When he was appointed the Attorney General of India on May 28 last year, Mukul Rohatgi said  in an interview to NDTV that he would avoid cases that posed a conflict of interest between his past practice as a private lawyer and his new job as the government’s top legal officer. One month into the job, he told journalists that he had decided to recuse himself from the 2G spectrum allocation case because he had represented some of the accused companies.

But six months after his appointment, in another case, Rohatgi appeared for the government despite defending the company in the same matter as a private lawyer a year and half before.. 

The case pertains to an alleged customs duty evasion of Rs 861 crore by the $3bn Welspun Corporation Ltd, one of the largest textile companies in India. Customs duty is a tax imposed on imports. When the government wants to encourage certain imports, it waives off the duty, which amount to an incentive for the importer.

 What is the case about?

Between 2006 and 2007, Welspun imported goods at Kandla port that it declared as non-alloy metals. Since non-alloy metals were eligible for custom duty benefits, the company was saved Rs 861 crore as taxes.

But four years later, the Directorate of Revenue Intelligence submitted a report that said the company had mis-declared the goods, passing off alloy steel as non-alloy metals.

In April 2013, the commissioner of customs at Kandla imposed a penalty of Rs 861 crore on Welspun and Rs 5 crore each on its managing director and a few other employees.

The company challenged the order in a writ petition in the Bombay High Court. But the court said the matter must be heard by the relevant adjudicating authority, which in this case was the Mumbai office of the Director General of Foreign Trade.

Even as the appeal against the order was being heard by the Director General of Foreign Trade, in May 2013, the company filed a special leave petition in the Supreme Court. Rohatgi represented Welspun as a private lawyer. The apex court disposed off the petition saying "We are not inclined to interfere at this stage.”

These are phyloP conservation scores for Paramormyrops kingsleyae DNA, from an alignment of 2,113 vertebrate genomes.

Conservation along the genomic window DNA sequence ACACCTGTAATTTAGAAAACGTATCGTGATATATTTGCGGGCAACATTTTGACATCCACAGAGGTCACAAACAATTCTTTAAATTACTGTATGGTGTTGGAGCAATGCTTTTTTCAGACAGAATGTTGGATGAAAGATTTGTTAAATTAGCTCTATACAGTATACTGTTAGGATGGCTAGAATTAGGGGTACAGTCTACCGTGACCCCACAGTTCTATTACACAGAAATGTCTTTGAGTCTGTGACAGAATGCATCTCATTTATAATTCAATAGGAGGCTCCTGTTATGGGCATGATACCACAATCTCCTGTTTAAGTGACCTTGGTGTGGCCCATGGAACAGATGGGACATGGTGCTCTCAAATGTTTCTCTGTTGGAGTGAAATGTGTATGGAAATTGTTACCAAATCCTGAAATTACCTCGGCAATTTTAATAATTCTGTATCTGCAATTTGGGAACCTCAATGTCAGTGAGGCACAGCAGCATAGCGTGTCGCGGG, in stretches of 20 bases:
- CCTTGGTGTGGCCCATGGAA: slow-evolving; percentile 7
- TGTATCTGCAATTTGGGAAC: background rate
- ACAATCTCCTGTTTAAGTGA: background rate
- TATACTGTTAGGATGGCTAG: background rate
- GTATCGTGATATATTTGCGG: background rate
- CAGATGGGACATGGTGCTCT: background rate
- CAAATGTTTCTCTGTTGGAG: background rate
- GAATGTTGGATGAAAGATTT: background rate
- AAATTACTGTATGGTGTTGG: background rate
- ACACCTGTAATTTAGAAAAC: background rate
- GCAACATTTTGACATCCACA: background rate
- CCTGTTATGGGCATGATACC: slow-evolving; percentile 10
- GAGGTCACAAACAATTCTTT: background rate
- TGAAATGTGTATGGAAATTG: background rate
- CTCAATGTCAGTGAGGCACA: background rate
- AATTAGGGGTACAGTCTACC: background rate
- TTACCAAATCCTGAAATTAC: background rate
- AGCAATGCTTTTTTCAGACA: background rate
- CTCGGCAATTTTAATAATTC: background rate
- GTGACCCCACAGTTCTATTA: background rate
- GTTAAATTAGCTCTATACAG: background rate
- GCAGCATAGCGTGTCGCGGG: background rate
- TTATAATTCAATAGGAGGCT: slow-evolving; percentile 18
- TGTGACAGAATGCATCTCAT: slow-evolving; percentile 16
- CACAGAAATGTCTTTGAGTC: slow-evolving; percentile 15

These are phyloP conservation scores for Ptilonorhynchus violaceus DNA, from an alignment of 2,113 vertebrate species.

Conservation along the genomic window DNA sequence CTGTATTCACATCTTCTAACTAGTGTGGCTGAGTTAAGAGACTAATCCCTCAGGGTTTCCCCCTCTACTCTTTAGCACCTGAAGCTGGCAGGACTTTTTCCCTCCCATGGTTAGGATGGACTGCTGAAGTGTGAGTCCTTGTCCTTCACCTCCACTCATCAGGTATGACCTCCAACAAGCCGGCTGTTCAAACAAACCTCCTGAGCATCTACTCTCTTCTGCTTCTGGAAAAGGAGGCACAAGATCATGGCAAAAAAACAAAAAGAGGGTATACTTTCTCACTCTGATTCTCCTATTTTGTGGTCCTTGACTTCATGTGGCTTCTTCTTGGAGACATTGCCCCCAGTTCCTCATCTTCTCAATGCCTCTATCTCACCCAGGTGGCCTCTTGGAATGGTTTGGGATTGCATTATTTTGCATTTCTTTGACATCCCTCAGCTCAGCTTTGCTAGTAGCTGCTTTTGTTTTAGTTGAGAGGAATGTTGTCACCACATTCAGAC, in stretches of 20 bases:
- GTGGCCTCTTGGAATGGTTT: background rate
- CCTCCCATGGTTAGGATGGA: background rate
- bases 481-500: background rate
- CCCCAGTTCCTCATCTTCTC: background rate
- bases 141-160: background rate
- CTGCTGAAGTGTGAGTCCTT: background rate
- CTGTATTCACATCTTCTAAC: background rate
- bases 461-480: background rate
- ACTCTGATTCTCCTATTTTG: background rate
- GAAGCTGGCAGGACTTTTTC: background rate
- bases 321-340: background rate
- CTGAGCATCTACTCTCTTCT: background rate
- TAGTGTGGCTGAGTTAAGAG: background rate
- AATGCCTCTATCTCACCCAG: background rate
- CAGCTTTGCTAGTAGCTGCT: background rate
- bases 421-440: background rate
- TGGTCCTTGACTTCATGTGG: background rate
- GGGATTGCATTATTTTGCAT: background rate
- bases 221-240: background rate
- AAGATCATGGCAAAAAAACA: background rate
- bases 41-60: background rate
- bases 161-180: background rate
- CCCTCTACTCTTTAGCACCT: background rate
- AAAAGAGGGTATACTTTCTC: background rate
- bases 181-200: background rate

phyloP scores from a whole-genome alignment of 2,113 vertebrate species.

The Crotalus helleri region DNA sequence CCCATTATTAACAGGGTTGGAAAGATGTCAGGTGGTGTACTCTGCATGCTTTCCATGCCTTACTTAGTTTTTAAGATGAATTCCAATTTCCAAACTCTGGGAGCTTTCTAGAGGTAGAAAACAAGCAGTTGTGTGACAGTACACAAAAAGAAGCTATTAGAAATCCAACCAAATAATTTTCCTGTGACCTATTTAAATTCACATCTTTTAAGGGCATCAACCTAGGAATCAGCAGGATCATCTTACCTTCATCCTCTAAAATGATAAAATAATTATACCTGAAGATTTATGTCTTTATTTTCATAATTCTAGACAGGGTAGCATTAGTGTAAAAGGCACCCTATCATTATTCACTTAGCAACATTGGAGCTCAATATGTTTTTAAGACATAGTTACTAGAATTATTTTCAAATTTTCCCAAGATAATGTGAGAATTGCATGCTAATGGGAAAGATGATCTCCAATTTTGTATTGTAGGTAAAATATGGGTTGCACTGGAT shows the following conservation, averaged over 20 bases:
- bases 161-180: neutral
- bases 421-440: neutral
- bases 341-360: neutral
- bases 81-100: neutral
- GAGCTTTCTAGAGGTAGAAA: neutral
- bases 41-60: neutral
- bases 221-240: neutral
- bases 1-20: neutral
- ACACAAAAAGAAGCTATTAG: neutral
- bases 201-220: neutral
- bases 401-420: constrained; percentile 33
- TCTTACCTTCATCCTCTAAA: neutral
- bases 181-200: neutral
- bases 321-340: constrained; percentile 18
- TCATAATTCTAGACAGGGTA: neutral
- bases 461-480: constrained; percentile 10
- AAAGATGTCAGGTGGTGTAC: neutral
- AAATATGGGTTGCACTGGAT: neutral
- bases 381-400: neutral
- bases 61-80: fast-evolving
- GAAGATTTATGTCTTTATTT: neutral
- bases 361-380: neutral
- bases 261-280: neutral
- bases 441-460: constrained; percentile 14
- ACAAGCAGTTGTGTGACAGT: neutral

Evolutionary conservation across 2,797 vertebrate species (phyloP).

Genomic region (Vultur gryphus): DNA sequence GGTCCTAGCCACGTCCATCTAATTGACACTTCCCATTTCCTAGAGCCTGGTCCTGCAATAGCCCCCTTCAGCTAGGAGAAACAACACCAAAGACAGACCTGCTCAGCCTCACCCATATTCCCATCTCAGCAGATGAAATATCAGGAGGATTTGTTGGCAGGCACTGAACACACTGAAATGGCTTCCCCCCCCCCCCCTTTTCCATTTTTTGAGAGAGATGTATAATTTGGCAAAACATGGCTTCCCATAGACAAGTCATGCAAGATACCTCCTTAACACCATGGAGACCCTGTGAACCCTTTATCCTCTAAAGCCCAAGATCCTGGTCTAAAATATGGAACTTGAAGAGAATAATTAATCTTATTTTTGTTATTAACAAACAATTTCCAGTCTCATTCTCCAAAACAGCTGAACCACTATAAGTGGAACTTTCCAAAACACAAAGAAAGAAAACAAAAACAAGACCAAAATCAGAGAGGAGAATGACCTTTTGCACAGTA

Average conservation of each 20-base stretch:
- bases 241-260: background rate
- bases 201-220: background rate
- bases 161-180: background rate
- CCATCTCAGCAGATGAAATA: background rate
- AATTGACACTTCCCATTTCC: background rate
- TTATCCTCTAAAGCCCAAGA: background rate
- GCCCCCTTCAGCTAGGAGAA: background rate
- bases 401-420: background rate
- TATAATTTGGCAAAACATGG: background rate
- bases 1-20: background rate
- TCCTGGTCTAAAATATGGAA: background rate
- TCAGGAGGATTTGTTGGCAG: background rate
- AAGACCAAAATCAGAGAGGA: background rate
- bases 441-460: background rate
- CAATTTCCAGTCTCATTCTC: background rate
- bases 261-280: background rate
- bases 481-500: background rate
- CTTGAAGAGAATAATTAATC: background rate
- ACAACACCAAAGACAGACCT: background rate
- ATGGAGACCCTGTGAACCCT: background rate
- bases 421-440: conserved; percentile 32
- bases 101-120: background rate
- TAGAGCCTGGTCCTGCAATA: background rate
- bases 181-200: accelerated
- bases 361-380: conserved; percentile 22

Supreme Court order dated July 3, 2013 in Special Leave Petition No. 18867/2013.

Ruling on the case in September, the Director General of Foreign Trade upheld the order of Commissioner of Customs and asked the company to re-pay the amount which it had wrongly availed as duty exemption.

The company appealed in the Customs, Excise and Service Tax Appellate Tribunal. The tribunal ruled in favour of Welspun favour on May 22, 2014.

In November 2014, the matter came back to the Supreme Court, in the form of a civil appeal filed by the government. This time, Rohatgi appeared in the case on behalf of the government. The appeal was dismissed by the Supreme Court, which ameant that Welspun did not have to pay the amount.

Supreme Court order dated November 28, 2014 in Civil Appeal 25352/ 2014.

Welspun did not respond to questions emailed to its spokesperson.

Does the case amount to conflict of interest?

The issue of conflict of interest was raised within the Department of Revenue in the Ministry of Finance on two occasions – first in October and again in December. Scroll has reviewed both the letters which flagged off concern over Rohatgi appearing on behalf of the government in the case despite being on the other side of the fence in the past.

But in an emailed response to a questionnaire, Rohatgi denied that there was any conflict of interest. He sought to draw a distinction between the two instances when the Supreme Court heard the matter. “You have mentioned an SLP of 2013 which was decided on 3/7/2013 in which I must have appeared for Welspun. The instant case is Civil Appeal 25352/ 2014 and the two cases are different,” he said. “Conflict of Interest is only this that I would not appear in the same case for the opposite side.”

“I have in the last six months as Attorney-General appeared in scores of cases against parties who have been my clients in the past,” he added. “Most recently, I appeared in the Coal Scam case on behalf of the Govt. of India against several coal companies who have been my clients in the past. If I do not appear, in future, against an old client then I will hardly will have any work left to do.”

However, Mathew Nedumpara, a senior lawyer who heads the National Lawyers Campaign for Transparency and Reforms, a non-profit organisation working for transparency in higher judiciary, found Rohatgi’s defence unconvincing. “Most of the litigations go through a different process in different forums like the adjudicating authority, tribunal, lower judiciary, Supreme Court," he said. "Similarly, this case has also gone to different forums but the facts that it is the same subject matter, same cause of action and same parties make it same case.” 

 Maintaining that the Attorney General should have recused himself from the case, Nedumpara pointed to rule 33 of the Bar council of India, which says, “An advocate who has, at any time, advised in connection with the institution of a suit, appeal, or other matter or has drawn pleadings or acted for a party, shall not act, appear or plead for the opposite party.”

Other senior lawyers, who requested anonymity, said that in the absence of clear conflict of interest rules within the government, it is upto law officers to adhere to “self-imposed restrictions”.

“What we need in India are clear rules defining conflict of interest,” said a senior lawyer, “not just for legal officers but also for our members of parliament and government ministers.”